Howard's Day Off - December 3 2016 (The Inspirational Power of Mountains)

Dec 4, 2016


:01—Alan Hovhaness (1911-2000): “Sunset,” from Symphony No. 7, Op. 178, “Nanga Parvat,” 1959, Keith Brion, Trinity College of Music Wind Orchestra [Naxos 559385]. Inspired by the Himalayan mountains of Kashmir.

:06--Vincent D’Indy (1851-1931): “A Summer Day On the Mountain,” finale, 1905, Pierre Dervaux, Pays de Loire Philharmonic [EMI 64364].

:15—Siegmund von Hausegger (1872-1948): “Nature Symphony,” first move., 1911, Ari Rasilainen, Cologne Radio Symphony [CPO 777 237]. Son of a pro-Wagner music critic, and husband to Wagner’s niece, Hausegger was inspired by Wagner and Mahler but also by mountains, having grown up in Graz, a river town surrounded by them.

:27—Andre Previn: “Hillside,” Milt Bernhart and His Brass Ensemble [JazzCity 2214].


:30—Hector Berlioz (1803-1869): “Harold in Italy,” third move., 1834, John Eliot Gardiner, Orchestre Revolutionnaire et Romantique [Philips 446 676]. The hero is in the mountains when he hears a local serenading his love. Berlioz grew up near Grenoble in the French Alps and would have gotten his mountain sense from there.

:37—Richard Strauss (1864-1949): “Alpine Symphony,” 1915, David Zinman, Zurich Tonhalle Orchestra [Arte Nova 984 950]. Inspired by the death of his friend Mahler – both had homes in the mountains. Six of 22 connected movements. They depict walking up the mountain, entering a forest, wandering by a brook, coming upon a waterfall, and we’ll wind up in a meadow. This was his last tone poem.

:47—Ralph Vaughan Williams (1872-1958): “Landscape,” from Symphony No. 7, “Sinfonia Antartica,” third move. of five, 1955, Bryden Thomson, London Symphony [Chandos 8796). The organ represents a wall of ice. Vaughan Williams was inspired by the film “Scott of the Antarctic,” for which he wrote the score, and by the poetry of Walt Whitman, but he never meant for the poetry to be read aloud, as it sometimes it during performances of this music.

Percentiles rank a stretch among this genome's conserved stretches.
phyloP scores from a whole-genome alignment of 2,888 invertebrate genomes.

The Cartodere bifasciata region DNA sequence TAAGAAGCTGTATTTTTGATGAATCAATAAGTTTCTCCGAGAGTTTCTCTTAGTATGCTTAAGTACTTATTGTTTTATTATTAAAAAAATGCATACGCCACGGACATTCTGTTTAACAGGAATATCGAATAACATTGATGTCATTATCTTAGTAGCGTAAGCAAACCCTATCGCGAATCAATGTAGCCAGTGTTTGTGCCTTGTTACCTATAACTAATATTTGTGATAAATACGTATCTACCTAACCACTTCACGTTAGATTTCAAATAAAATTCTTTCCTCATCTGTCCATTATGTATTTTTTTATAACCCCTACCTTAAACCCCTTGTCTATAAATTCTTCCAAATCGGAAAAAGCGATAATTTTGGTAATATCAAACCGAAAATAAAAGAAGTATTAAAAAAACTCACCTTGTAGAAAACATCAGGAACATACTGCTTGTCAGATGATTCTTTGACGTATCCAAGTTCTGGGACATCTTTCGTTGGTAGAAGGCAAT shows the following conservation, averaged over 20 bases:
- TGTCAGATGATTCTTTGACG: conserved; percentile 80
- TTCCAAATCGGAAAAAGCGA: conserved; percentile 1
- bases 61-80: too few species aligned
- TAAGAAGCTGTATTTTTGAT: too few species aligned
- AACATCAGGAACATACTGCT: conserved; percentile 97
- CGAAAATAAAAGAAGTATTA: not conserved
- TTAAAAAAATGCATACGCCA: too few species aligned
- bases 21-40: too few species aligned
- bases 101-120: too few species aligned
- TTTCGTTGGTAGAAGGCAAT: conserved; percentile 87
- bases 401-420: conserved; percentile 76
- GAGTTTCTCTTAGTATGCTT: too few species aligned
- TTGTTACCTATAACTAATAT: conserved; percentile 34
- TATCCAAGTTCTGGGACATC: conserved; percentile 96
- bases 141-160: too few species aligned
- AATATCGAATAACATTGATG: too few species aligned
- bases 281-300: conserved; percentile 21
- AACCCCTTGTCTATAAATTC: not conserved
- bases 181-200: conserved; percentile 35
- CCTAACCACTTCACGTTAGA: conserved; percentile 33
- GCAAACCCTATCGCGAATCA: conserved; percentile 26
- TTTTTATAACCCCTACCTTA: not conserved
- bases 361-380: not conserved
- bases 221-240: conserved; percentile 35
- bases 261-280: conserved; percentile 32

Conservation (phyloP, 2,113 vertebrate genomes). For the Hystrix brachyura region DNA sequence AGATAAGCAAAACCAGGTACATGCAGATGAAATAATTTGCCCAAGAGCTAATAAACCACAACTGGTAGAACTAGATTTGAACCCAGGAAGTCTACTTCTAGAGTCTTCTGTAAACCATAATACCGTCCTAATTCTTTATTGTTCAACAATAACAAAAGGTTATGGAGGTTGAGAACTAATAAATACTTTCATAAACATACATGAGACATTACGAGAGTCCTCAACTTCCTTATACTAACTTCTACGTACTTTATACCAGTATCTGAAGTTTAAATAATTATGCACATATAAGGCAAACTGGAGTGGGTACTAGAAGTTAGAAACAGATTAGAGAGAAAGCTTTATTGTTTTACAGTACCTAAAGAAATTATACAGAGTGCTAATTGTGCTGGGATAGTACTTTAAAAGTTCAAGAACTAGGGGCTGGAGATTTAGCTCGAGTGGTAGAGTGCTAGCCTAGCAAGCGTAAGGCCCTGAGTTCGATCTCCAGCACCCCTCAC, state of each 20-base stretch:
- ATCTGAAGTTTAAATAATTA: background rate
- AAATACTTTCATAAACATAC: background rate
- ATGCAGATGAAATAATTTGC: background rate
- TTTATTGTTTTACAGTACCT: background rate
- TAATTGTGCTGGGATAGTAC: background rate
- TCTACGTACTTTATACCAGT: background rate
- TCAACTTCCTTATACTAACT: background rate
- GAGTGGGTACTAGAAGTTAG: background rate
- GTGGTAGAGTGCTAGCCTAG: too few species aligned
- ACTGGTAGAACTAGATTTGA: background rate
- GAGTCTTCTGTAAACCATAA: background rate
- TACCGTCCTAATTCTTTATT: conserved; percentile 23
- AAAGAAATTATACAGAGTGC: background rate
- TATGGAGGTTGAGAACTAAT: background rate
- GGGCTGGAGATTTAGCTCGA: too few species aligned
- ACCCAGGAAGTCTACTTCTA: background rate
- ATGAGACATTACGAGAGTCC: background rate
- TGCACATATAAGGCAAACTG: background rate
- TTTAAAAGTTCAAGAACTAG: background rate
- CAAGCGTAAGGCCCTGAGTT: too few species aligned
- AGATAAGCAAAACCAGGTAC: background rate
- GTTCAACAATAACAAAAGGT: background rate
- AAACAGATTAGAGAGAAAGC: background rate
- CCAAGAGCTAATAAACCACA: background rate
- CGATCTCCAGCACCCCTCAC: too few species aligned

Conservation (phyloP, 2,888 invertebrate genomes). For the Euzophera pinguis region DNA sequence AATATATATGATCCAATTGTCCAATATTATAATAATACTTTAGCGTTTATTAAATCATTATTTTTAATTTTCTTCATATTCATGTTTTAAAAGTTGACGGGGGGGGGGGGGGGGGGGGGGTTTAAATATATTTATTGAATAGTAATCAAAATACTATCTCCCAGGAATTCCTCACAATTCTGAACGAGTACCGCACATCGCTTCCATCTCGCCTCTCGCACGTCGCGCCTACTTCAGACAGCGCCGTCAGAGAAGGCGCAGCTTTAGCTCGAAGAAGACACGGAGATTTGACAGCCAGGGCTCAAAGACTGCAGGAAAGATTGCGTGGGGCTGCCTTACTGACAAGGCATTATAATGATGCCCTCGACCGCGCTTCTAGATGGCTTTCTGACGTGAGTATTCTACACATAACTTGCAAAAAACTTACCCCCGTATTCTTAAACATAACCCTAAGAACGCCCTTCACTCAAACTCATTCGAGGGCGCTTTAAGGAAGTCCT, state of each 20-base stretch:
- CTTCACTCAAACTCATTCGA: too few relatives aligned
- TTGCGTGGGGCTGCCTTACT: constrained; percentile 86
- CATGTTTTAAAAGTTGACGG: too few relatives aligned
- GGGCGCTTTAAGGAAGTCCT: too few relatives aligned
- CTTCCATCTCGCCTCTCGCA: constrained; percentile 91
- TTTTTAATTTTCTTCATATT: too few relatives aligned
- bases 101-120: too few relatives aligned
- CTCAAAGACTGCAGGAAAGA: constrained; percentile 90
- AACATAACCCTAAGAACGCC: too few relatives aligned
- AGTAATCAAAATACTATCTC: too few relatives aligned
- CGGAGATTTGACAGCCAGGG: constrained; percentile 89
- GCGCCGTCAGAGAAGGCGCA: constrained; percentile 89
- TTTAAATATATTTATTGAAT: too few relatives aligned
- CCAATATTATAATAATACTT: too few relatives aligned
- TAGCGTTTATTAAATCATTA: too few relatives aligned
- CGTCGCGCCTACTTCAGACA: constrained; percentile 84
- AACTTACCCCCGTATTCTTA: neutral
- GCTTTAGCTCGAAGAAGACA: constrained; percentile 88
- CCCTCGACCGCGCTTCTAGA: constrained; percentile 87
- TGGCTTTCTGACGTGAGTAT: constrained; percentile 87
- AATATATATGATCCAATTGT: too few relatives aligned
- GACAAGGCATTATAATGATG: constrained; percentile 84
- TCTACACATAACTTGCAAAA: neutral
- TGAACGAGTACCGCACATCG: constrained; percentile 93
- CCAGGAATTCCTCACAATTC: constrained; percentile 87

:01—Alan Hovhaness (1911-2000): “Mysterious Mountain,” first move., 1955, Dennis Russell Davis, American Composers Orchestra [MusicMasters 60204]. The second of more than 60 symphonies, and the first of many works about mountains.

:06--Alan Hovhaness (1911-2000): Symphony No. 50, “Mount Saint Helens,” Op. 360, middle move., 1983, Gerard Schwarz, Seattle Symphony [Delos 3137].

:14—Vincent D’Indy (1851-1931): “A Summer Day On the Mountain,” first move., 1905,  Pierre Dervaux, Pays de Loire Philharmonic [EMI 64364]. A later and greater work than the more famous Symphony on a French Mountain Air.

:23—Kevin Kaska (1972- ): “Mount Vesuvius,” excerpt, Allan Wilson, Scottish National Orchestra [DR 1009]. He wanted to be a movie soundtrack composer but his works for the concert stage are really erupting.


:30—Douglas Lilburn (1915-2001): “Ao’tearoa,” 1940, James Judd, New Zealand Symphony [Naxos 557697]. The Maori name for New Zealand’s Northern Island is now treated as the Maori name for all of New Zealand, and depending on how you parse it, it means “Land of the Long White Cloud” or “Land of the Long Days.”


:39—Charles Ives (1875-1954): “Wide Valleys and Clouds,” from “Universe Symphony,”  Johnny Reinhard, AFMM Orchestra [Stereo 007]. We can infer mountains from the title “Wide Valleys and Clouds,” and from the fact that this unfinished work was conceived while visiting the Adirondacks.

:41—Alan Hovhaness (1911-2000): “Mysterious Mountain,” finale, 1955, Gerard Schwarz, Seattle Symphony [Delos 3157].

:47—Modest Moussorgsky (1839-1881): “Night on Bald Mountain,” Theodore Kuchar, Ukraine National Symphony [Naxos 555924]. This is the version Rimsky-Korsakov edited.

:58—Pat Metheny: “Sarabhorn,” Pat Metheny, Jaco Pastorius and Bob Moses [ECM 1073].